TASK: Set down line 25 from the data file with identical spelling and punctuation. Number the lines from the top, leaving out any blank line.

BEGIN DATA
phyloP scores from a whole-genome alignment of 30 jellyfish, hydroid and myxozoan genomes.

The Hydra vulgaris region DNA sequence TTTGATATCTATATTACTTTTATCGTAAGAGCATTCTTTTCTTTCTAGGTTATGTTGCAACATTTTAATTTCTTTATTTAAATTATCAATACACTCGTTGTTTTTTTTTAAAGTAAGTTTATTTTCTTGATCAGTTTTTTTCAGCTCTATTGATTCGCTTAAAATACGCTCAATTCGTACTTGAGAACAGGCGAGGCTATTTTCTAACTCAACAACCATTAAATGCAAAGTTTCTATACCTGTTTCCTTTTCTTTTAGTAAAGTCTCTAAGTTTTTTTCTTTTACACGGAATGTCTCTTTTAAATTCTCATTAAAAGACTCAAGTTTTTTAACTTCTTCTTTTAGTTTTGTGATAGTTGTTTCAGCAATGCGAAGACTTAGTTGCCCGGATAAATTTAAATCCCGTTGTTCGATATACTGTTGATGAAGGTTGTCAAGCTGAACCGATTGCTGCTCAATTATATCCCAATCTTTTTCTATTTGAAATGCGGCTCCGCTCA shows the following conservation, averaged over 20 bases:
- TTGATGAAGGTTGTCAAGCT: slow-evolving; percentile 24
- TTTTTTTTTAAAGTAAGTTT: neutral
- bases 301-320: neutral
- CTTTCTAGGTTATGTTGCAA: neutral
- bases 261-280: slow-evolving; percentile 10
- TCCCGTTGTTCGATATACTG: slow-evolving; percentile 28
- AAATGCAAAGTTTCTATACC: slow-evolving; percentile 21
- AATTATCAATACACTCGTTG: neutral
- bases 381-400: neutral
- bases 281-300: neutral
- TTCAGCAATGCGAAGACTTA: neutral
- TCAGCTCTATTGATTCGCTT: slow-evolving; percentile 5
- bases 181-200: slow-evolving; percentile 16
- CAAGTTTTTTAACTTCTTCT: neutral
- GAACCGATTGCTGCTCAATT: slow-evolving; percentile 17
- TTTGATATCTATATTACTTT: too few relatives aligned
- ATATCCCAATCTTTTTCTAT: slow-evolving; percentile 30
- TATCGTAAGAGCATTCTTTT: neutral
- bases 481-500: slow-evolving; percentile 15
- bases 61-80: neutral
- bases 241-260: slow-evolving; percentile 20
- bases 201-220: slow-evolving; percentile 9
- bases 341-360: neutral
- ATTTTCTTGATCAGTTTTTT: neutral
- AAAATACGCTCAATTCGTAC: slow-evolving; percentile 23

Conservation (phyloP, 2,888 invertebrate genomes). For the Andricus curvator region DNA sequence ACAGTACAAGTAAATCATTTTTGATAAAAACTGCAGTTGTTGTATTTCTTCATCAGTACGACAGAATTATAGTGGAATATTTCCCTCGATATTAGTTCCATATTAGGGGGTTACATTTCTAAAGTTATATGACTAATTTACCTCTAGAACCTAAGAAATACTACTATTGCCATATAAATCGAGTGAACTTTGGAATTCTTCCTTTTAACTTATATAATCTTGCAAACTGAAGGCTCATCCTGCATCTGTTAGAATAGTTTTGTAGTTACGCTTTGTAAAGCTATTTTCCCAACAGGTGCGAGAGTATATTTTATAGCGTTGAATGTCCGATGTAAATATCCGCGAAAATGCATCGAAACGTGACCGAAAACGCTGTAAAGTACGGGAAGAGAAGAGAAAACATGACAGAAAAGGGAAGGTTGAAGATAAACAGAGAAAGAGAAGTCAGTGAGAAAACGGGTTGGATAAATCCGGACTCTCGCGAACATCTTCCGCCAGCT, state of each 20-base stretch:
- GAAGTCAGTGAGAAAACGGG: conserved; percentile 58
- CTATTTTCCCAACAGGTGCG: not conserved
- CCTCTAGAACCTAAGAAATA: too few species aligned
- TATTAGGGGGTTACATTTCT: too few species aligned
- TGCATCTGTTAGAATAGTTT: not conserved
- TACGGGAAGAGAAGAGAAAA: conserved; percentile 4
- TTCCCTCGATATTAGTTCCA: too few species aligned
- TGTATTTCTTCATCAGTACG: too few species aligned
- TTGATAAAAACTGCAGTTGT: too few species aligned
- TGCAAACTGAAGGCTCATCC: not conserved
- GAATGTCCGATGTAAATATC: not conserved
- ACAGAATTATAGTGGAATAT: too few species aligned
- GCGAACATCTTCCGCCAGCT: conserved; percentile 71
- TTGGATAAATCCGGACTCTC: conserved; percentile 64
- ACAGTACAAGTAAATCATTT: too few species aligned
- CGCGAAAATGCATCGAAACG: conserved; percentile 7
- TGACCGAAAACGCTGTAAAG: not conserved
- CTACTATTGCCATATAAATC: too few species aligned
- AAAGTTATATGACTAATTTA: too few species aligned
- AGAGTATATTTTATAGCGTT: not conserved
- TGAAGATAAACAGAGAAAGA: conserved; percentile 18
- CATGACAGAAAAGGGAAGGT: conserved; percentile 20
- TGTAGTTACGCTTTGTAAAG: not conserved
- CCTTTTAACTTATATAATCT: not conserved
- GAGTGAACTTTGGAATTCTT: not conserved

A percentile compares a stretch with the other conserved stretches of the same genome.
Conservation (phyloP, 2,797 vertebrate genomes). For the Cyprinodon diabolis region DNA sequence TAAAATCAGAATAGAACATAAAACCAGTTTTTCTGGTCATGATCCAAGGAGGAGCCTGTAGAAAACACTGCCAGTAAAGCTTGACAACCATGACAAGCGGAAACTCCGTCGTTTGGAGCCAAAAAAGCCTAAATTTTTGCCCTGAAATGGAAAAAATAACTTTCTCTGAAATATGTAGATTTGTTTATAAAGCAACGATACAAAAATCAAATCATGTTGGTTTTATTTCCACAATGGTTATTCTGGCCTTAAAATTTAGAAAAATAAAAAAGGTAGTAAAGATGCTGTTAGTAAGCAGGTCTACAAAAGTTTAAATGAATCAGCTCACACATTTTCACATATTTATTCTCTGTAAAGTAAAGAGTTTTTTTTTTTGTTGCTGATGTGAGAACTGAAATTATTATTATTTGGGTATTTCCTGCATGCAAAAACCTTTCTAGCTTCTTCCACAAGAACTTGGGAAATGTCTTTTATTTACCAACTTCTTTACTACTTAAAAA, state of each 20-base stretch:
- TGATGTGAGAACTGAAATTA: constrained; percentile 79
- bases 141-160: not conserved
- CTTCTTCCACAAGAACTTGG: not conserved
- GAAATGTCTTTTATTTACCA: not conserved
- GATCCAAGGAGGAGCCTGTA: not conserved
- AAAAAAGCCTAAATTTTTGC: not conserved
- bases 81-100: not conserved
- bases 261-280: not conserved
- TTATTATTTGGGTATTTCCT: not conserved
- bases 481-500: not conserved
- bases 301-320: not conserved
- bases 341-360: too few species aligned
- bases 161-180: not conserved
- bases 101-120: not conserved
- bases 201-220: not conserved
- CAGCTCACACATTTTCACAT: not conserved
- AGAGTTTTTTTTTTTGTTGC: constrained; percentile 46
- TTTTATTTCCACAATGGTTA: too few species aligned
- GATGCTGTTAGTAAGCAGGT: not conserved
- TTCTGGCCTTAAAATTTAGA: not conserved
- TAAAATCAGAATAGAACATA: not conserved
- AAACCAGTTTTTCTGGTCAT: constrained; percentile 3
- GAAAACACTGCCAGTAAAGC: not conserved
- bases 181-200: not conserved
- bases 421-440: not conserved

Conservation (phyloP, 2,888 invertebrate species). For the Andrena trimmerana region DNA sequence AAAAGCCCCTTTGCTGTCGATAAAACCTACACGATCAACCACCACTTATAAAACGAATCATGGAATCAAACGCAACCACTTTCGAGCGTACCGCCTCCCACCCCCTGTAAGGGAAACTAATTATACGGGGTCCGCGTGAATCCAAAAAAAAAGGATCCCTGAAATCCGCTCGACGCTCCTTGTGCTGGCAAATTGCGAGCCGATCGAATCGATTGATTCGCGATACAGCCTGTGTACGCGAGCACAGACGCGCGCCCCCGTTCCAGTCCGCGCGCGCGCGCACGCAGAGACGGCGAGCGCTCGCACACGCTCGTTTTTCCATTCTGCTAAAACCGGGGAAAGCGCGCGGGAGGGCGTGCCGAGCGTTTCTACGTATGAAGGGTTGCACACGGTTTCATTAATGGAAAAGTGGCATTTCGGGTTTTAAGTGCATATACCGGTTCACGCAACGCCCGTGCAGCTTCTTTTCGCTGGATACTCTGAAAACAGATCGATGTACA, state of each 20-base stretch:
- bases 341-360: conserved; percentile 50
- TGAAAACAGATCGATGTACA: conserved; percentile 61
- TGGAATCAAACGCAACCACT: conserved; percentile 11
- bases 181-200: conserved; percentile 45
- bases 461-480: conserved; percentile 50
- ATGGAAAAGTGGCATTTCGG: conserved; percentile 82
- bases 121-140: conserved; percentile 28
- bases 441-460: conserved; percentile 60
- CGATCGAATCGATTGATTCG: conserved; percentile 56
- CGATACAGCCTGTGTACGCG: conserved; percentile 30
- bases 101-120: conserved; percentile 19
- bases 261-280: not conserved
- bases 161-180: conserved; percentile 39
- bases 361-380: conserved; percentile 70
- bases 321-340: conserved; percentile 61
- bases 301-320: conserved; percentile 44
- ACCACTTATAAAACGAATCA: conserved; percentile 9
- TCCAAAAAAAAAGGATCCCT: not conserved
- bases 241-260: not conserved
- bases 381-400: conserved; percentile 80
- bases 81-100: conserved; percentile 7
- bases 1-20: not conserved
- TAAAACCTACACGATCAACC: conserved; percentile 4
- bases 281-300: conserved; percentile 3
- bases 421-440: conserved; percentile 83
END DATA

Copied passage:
- bases 341-360: neutral